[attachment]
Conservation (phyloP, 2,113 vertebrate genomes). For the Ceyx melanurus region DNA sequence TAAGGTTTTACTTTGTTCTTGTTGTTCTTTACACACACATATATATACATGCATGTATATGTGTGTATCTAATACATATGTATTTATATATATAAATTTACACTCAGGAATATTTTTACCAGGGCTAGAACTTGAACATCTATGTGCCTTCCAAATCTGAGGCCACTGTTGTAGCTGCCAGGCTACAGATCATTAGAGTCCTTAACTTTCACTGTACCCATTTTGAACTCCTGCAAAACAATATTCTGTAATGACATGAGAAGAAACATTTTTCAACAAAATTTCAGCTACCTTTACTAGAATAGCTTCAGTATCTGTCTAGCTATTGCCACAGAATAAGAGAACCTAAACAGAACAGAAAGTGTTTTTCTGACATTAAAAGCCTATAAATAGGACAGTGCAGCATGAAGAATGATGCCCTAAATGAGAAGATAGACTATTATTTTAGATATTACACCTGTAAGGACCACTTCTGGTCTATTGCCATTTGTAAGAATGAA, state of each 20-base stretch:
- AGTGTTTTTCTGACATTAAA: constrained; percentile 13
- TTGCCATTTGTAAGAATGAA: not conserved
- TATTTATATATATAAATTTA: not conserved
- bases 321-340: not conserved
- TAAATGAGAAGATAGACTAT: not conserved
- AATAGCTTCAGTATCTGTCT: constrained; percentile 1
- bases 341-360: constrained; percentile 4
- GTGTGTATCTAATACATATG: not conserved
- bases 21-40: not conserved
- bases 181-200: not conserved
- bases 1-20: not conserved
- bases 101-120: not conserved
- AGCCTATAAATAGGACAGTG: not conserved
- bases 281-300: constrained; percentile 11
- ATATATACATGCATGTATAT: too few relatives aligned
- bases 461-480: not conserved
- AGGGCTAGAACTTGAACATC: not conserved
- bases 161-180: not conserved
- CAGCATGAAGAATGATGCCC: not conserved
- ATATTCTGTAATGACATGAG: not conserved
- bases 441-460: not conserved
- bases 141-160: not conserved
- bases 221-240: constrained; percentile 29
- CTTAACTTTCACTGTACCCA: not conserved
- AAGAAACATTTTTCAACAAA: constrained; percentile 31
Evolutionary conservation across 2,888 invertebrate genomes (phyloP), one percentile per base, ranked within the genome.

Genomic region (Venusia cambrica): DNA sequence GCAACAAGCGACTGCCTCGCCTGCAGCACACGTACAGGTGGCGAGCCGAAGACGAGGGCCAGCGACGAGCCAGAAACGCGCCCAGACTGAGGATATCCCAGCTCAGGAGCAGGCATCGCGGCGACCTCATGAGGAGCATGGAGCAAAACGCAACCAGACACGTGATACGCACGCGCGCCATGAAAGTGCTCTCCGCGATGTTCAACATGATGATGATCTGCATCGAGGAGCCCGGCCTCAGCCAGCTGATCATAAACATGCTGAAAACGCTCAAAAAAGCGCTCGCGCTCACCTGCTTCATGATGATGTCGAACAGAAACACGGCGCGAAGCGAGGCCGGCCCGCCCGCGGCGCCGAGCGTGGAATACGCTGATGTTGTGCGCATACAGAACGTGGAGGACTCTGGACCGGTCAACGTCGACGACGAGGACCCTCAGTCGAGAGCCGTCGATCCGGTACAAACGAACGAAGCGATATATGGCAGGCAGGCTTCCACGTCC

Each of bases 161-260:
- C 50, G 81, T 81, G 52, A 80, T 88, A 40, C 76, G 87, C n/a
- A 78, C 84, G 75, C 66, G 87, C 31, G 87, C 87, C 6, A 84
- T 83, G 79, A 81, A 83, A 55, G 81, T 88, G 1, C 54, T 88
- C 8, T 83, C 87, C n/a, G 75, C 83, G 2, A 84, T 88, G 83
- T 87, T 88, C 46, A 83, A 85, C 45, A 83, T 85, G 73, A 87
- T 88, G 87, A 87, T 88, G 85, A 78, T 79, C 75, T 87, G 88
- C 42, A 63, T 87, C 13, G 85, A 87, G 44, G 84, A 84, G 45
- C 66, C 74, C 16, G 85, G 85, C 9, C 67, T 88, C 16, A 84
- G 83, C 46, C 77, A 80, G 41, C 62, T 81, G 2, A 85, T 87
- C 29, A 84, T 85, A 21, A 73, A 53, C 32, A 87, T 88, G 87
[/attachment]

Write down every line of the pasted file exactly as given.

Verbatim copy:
Conservation (phyloP, 2,113 vertebrate genomes). For the Ceyx melanurus region DNA sequence TAAGGTTTTACTTTGTTCTTGTTGTTCTTTACACACACATATATATACATGCATGTATATGTGTGTATCTAATACATATGTATTTATATATATAAATTTACACTCAGGAATATTTTTACCAGGGCTAGAACTTGAACATCTATGTGCCTTCCAAATCTGAGGCCACTGTTGTAGCTGCCAGGCTACAGATCATTAGAGTCCTTAACTTTCACTGTACCCATTTTGAACTCCTGCAAAACAATATTCTGTAATGACATGAGAAGAAACATTTTTCAACAAAATTTCAGCTACCTTTACTAGAATAGCTTCAGTATCTGTCTAGCTATTGCCACAGAATAAGAGAACCTAAACAGAACAGAAAGTGTTTTTCTGACATTAAAAGCCTATAAATAGGACAGTGCAGCATGAAGAATGATGCCCTAAATGAGAAGATAGACTATTATTTTAGATATTACACCTGTAAGGACCACTTCTGGTCTATTGCCATTTGTAAGAATGAA, state of each 20-base stretch:
- AGTGTTTTTCTGACATTAAA: constrained; percentile 13
- TTGCCATTTGTAAGAATGAA: not conserved
- TATTTATATATATAAATTTA: not conserved
- bases 321-340: not conserved
- TAAATGAGAAGATAGACTAT: not conserved
- AATAGCTTCAGTATCTGTCT: constrained; percentile 1
- bases 341-360: constrained; percentile 4
- GTGTGTATCTAATACATATG: not conserved
- bases 21-40: not conserved
- bases 181-200: not conserved
- bases 1-20: not conserved
- bases 101-120: not conserved
- AGCCTATAAATAGGACAGTG: not conserved
- bases 281-300: constrained; percentile 11
- ATATATACATGCATGTATAT: too few relatives aligned
- bases 461-480: not conserved
- AGGGCTAGAACTTGAACATC: not conserved
- bases 161-180: not conserved
- CAGCATGAAGAATGATGCCC: not conserved
- ATATTCTGTAATGACATGAG: not conserved
- bases 441-460: not conserved
- bases 141-160: not conserved
- bases 221-240: constrained; percentile 29
- CTTAACTTTCACTGTACCCA: not conserved
- AAGAAACATTTTTCAACAAA: constrained; percentile 31
Evolutionary conservation across 2,888 invertebrate genomes (phyloP), one percentile per base, ranked within the genome.

Genomic region (Venusia cambrica): DNA sequence GCAACAAGCGACTGCCTCGCCTGCAGCACACGTACAGGTGGCGAGCCGAAGACGAGGGCCAGCGACGAGCCAGAAACGCGCCCAGACTGAGGATATCCCAGCTCAGGAGCAGGCATCGCGGCGACCTCATGAGGAGCATGGAGCAAAACGCAACCAGACACGTGATACGCACGCGCGCCATGAAAGTGCTCTCCGCGATGTTCAACATGATGATGATCTGCATCGAGGAGCCCGGCCTCAGCCAGCTGATCATAAACATGCTGAAAACGCTCAAAAAAGCGCTCGCGCTCACCTGCTTCATGATGATGTCGAACAGAAACACGGCGCGAAGCGAGGCCGGCCCGCCCGCGGCGCCGAGCGTGGAATACGCTGATGTTGTGCGCATACAGAACGTGGAGGACTCTGGACCGGTCAACGTCGACGACGAGGACCCTCAGTCGAGAGCCGTCGATCCGGTACAAACGAACGAAGCGATATATGGCAGGCAGGCTTCCACGTCC

Each of bases 161-260:
- C 50, G 81, T 81, G 52, A 80, T 88, A 40, C 76, G 87, C n/a
- A 78, C 84, G 75, C 66, G 87, C 31, G 87, C 87, C 6, A 84
- T 83, G 79, A 81, A 83, A 55, G 81, T 88, G 1, C 54, T 88
- C 8, T 83, C 87, C n/a, G 75, C 83, G 2, A 84, T 88, G 83
- T 87, T 88, C 46, A 83, A 85, C 45, A 83, T 85, G 73, A 87
- T 88, G 87, A 87, T 88, G 85, A 78, T 79, C 75, T 87, G 88
- C 42, A 63, T 87, C 13, G 85, A 87, G 44, G 84, A 84, G 45
- C 66, C 74, C 16, G 85, G 85, C 9, C 67, T 88, C 16, A 84
- G 83, C 46, C 77, A 80, G 41, C 62, T 81, G 2, A 85, T 87
- C 29, A 84, T 85, A 21, A 73, A 53, C 32, A 87, T 88, G 87